Thursday, July 30, 2009

Recycling in San Pancho

If you don’t have a lot of money, you have to make do with what’s at hand, so commonplace materials are used for multiple purposes in San Pancho. A big olive oil tin, cut down and with a stick for a handle, becomes a dustpan. Salt rubbed into a copper pot with a sliced lime does a nice job as a metal polish. If our painter needs a funnel, he inverts a plastic bottle and cuts off the bottom. The carpenter seals and stains wood with his old motor oil. These ingenious measures are good for San Pancho’s environment, but that is incidental. The motivation is to save a few pesos.

In addition to being economical, recycling can fulfill an artistic impulse. Guys who work in garages, for example, seem to be inspired by discarded car parts, though they probably aren’t thinking “reduce, reuse, recycle.” A man-sized Pink Panther sculpture constructed from mufflers and tailpipes stands at the entrance to a nearby mechanic’s shop. I’ve seen carburetors, bolts and oil filters transformed into sculptures of horses and female torsos.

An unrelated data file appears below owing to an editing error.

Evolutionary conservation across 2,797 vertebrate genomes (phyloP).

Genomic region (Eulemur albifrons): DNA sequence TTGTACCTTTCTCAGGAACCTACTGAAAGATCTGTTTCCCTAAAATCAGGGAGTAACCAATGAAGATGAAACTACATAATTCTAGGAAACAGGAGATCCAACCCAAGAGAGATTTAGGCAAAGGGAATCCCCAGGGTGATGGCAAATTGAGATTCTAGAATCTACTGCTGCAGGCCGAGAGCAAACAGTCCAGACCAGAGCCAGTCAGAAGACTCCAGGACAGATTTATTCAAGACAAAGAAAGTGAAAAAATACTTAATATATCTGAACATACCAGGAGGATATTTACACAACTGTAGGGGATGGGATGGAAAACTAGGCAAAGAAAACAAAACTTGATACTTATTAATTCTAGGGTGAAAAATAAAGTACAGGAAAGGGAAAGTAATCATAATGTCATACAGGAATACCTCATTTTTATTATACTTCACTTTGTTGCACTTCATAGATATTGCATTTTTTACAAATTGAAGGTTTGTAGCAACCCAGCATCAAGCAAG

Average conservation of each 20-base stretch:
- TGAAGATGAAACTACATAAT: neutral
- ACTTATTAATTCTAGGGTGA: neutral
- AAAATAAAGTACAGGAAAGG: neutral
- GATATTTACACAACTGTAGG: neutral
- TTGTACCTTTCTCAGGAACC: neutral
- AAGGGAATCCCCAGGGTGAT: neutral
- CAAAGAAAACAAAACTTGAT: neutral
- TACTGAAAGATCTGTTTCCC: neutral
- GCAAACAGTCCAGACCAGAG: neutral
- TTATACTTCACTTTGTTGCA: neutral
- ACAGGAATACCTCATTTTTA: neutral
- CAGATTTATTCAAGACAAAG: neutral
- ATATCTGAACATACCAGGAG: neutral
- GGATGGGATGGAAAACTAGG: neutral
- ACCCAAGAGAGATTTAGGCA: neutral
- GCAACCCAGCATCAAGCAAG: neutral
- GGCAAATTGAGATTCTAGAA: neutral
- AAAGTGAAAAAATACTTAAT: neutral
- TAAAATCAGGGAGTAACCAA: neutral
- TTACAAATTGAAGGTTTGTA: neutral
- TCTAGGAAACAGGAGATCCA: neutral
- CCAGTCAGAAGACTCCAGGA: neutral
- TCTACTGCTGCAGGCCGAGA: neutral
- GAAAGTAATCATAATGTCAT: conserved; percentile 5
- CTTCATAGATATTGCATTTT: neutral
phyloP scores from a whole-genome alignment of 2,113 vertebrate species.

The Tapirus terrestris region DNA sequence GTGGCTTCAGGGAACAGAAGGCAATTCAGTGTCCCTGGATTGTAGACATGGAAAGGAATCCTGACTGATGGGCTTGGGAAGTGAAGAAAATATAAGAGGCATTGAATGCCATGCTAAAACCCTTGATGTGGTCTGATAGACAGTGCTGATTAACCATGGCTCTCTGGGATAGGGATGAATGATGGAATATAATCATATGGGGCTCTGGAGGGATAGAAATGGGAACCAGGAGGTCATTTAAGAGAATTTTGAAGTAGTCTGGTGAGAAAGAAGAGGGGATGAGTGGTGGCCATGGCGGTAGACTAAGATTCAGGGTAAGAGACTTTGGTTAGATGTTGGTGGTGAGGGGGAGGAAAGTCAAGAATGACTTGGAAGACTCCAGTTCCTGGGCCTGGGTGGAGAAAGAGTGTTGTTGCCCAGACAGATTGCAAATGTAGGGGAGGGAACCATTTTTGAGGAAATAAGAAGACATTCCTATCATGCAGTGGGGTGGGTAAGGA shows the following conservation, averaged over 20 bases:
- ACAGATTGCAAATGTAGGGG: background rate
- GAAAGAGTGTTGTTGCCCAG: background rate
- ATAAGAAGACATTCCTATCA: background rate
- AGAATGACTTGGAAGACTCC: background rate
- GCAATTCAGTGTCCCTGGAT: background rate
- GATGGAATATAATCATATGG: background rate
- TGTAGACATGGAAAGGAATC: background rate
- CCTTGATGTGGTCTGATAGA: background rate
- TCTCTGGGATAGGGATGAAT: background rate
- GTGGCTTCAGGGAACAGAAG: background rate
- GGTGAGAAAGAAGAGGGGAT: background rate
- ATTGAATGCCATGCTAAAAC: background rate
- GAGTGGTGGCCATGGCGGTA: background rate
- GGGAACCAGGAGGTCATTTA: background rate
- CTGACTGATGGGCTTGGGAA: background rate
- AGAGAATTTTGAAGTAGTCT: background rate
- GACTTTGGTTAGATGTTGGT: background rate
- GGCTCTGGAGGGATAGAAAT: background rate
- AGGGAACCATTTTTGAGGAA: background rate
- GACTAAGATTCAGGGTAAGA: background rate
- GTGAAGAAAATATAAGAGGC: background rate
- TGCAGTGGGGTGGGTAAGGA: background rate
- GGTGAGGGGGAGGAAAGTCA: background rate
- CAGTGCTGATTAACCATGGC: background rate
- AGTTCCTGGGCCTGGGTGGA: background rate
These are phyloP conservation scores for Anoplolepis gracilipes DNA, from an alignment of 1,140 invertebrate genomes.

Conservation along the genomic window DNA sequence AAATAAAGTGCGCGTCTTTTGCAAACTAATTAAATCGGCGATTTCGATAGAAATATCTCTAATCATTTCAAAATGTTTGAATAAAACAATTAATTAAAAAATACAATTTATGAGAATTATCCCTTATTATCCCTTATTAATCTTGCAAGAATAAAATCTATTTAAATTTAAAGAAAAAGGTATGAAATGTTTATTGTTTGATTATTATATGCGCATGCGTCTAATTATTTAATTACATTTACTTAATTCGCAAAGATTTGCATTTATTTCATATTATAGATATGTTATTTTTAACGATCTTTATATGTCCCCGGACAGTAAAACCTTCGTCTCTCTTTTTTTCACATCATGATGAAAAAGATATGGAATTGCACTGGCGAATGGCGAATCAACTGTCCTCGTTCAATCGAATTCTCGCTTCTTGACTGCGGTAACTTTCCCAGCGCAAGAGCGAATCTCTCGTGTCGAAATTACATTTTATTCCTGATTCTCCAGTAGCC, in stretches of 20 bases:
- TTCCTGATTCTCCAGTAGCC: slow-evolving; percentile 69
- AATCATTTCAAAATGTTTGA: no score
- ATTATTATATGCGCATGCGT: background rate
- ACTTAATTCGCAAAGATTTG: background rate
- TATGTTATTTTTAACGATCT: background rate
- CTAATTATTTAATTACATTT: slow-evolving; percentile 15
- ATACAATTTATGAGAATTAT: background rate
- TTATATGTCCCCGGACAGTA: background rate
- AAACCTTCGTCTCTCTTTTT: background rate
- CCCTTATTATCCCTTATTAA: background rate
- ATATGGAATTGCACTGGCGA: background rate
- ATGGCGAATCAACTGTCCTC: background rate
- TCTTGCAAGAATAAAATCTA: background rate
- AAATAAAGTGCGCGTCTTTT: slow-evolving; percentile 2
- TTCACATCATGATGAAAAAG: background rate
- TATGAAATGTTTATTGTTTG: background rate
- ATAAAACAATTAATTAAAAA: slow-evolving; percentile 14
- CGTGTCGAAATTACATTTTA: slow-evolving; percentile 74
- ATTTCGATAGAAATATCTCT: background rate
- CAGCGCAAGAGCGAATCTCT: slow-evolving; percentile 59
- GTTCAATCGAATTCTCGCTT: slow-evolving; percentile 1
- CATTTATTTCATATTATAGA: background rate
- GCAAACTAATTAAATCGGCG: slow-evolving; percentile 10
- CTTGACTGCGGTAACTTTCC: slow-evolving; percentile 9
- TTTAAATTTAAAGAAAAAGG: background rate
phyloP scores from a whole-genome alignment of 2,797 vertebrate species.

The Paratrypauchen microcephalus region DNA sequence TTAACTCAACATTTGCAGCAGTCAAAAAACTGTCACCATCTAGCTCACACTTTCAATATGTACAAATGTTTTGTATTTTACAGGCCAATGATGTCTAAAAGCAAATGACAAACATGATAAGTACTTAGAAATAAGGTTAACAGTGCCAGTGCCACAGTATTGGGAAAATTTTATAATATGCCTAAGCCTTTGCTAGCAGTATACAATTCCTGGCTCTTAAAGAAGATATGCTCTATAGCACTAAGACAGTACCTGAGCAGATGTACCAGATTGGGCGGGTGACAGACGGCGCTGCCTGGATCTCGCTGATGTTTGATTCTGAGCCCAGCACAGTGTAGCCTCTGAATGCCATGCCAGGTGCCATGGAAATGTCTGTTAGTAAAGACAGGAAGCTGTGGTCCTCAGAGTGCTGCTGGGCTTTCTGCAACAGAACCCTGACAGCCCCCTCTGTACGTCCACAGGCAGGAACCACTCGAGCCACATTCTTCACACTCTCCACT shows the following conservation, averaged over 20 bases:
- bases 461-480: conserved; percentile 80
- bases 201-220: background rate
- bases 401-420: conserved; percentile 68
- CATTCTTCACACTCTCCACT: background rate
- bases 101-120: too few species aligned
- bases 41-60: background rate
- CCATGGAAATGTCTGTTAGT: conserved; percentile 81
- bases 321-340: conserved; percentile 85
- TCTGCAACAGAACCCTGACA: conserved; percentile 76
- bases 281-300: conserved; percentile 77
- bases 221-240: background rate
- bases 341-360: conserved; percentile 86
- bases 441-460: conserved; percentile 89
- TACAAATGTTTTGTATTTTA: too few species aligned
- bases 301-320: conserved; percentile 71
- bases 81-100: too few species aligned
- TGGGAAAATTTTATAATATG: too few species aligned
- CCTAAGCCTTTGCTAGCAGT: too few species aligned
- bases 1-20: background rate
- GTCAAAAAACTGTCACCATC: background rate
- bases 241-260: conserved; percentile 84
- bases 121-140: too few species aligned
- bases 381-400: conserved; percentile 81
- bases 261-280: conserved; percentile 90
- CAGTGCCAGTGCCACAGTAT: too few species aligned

A formal recycling program was started recently in San Pancho, and we needed it. EntreAmigos (, a non-profit that does good works in the village, and Alianza Jaguar, a conservation program, placed recycling canisters on the main street and set up a drop-off center for glass, aluminum and plastic. Then entreAmigos spearheaded the construction of Recicla Parque, a playground built entirely of plastic bottles, shopping carts, tires, fishing nets, drainage pipes and other debris. They operate Trabajarte, a program so women so can make and sell craft items out of recycled materials.

Now we are officially doing something “green” in San Pancho, but recycling is not a new idea here. A quote I like from Teddy Roosevelt -- “Do what you can with what you have where you are” -- comes to mind when I see people making good use of stuff that could have ended up in a landfill.

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